News story published in The New Indian Express based on the research paper ‘A Chinese Solution to Kerala’s Tourism Sector Woes’ by Muraleedharan Nair, Senior Fellow, CPPR
The Chinese literature, movies, martial arts and even products have influenced the lives of millions of people in the country, especially in Kerala. Despite this, a full-fledged tourism circuit connecting two ancient countries, which would have benefited the economies of both countries, is yet to be developed.
Recently, the Kerala government started preparing a plan of action to woo Chinese tourists to the God’s Own Country, but it’s yet to take off as the project is awaiting the government nod. The Centre for Public Policy Research (CPPR), a think tank dedicated to in-depth research on current economic, social and political issues, has come up with a research paper which emphasises the need to open the doors of Kerala to China as the outbound tourists from the most populous country has the potential to change the tourism economy of the state.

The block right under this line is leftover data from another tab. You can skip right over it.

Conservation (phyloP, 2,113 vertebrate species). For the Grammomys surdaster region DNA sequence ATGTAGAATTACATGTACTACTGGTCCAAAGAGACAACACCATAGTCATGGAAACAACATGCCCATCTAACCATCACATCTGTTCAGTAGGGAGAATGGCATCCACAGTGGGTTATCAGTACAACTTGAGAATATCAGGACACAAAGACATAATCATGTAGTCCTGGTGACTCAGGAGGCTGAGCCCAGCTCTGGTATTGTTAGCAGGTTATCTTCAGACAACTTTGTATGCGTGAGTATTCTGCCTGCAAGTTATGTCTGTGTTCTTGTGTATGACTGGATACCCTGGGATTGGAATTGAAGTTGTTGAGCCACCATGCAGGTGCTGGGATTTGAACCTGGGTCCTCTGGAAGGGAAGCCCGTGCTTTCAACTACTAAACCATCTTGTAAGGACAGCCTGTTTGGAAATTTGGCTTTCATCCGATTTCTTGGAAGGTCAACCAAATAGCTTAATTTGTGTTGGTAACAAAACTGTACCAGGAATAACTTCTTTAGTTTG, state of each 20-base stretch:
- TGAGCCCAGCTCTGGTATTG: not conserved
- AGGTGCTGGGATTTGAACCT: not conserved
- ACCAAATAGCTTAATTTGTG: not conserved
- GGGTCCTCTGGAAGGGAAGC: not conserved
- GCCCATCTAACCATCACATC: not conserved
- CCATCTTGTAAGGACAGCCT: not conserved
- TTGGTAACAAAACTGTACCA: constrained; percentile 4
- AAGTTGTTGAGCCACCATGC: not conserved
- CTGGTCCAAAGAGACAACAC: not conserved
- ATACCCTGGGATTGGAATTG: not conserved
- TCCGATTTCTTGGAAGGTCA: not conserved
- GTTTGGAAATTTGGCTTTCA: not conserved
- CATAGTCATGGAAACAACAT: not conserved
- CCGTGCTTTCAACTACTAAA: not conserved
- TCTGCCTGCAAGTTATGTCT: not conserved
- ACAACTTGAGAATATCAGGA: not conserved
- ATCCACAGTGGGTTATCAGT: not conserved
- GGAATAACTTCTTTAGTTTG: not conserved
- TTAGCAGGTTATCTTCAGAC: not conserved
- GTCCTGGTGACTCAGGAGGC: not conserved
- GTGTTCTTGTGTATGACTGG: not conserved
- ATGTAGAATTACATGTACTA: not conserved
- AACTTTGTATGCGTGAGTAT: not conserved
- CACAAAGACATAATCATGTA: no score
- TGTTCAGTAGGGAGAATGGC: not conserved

Muraleedharan Nair, senior fellow at CPPR and retired Indian diplomat who had served in the Indian missions in China, Singapore and Hong Kong for about 10 years, told Express the state should give priority for tapping the potential of Chinese tourism industry to strengthen the economy of the flood-hit state.
In the research paper, titled ‘A Chinese Solution to Kerala’s Tourism Sector Woes’ and authored by Nair, he said China has been playing a vital role in boosting the tourism economies of many Asian countries.
Chinese are now the largest group of inbound tourists in countries such as Thailand, Japan, South Korea, Vietnam, Russia, the Maldives, Indonesia, North Korea, the UK and South Africa.
If around 11.7 crore Chinese tourists visited various global destinations in 2015, their number rose to 12.2 crores in 2016 spending over $ 110 billion, an average of $ 900 in each trip. These figures rose to about 12.9 crore travellers in 2017, marking a 5.7 per cent growth and $ 115.3 billion in spending. However, the country received only about 2.5 lakh of them and among them only a meagre 6,000 opted to visit Kerala in 2016.
This news story can be also read at The New Indian Express’s website.